We are a pessimistic lot by nature but the mood in the insurance market as full trading resumes this week is more gloomy than usual for this time of year. Reinsurers were battered on price and treaty conditions during the recent renewal season; the patchy rally in some US commercial rates has come to an abrupt halt; and premium levels in almost every other geography and product line continue their journey south. Already many companies and syndicates will be worried about not achieving business plan levels of growth and profitability in 2014.
To outsiders all this may seem hard to fathom. The global economy is showing genuine signs of life following a prolonged downturn. The politicians are reminding us that the recovery remains fragile but a return of business confidence is now palpable. Our friends elsewhere will be embracing 2014 with more enthusiasm and not for the first time the insurance cycle looks out of step with the world beyond its borders
Healthy, expanding businesses will demand more policy coverage which should be good news but unfortunately growth is tapering off sharply in the developing world where low levels of market penetration provide the biggest opportunity for insurers. Worse still, as ever, on the supply side of the industry the mountain of surplus capital sloshing around continues to exert huge negative pressure on pricing.
Received wisdom is that the shake-down following the payment of a huge catastrophe event claim, or series of them, offers the best prospect of burning off capital. A couple of windstorms in 2014 of the ferocity of Typhoon Haiyan or Cyclone Phailin smashing into more densely insured coastlines would undoubtedly hit the industry’s balance sheet hard. Yet the losses would have to be real whoppers such is the volume of excess capacity in the industry.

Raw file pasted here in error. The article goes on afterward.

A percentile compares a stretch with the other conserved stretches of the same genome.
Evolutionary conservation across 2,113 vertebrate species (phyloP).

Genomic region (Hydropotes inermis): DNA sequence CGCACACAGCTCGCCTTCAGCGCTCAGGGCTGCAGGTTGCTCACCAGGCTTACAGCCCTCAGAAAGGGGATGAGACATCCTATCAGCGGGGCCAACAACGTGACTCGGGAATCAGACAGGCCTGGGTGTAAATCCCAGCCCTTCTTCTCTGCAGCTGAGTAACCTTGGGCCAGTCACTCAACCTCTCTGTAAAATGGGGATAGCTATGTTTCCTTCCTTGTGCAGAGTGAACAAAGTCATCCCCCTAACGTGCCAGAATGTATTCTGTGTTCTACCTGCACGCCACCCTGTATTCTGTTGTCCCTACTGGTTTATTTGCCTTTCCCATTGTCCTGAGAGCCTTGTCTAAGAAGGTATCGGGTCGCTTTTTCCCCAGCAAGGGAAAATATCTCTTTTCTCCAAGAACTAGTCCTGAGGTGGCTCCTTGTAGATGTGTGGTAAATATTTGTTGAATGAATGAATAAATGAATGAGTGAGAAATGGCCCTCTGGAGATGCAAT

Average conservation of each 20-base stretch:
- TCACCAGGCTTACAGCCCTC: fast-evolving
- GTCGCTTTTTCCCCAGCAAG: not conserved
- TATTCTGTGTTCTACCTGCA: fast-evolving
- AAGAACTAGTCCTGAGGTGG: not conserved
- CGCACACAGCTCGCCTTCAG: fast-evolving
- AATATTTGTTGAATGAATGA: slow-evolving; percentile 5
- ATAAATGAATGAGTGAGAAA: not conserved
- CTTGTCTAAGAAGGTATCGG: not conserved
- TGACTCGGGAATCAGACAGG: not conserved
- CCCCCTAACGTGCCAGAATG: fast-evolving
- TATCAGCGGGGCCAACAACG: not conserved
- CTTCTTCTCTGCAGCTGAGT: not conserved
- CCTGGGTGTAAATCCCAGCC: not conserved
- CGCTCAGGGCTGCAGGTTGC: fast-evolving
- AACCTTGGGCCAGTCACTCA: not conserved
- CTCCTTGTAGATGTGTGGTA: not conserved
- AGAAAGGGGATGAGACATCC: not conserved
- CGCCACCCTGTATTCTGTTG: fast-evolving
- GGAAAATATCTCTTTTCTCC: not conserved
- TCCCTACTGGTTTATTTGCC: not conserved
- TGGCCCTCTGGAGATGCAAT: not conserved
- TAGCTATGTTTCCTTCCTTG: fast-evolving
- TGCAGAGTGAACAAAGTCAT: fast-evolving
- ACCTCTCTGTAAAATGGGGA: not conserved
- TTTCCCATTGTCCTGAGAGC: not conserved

An alternative theory of the modern time is that the new-style pension and hedge fund providers of capital will retreat from insurance with their money when higher interest rates make traditional asset holdings more attractive. Unfortunately, according to the Bank of England November inflation report an increase is unlikely before mid-2015 or much later than that according to many economists. There is little of immediate encouragement here either therefore.
Of course a soft market like the inclement weather currently is only an issue for those who get wet. It is mostly loss-making companies who cut-back and when enough of them do so sentiment does the rest and prices go up. Earnings pressure can reverse a market and with RSA and QBE joining the likes of Tower in reporting significantly lower levels of profit and balance sheet impairments in the last few weeks, some early signs of margin strain in the system might be evident.
A safe new-year prediction is that we shall see more insurers getting into trouble, paying the price for over-expansion. That there will be enough of them, sufficiently pained, to harden up the market in 2014 is a much longer shot. Sadly the agony etched on insurers’ faces looks set to continue for some time.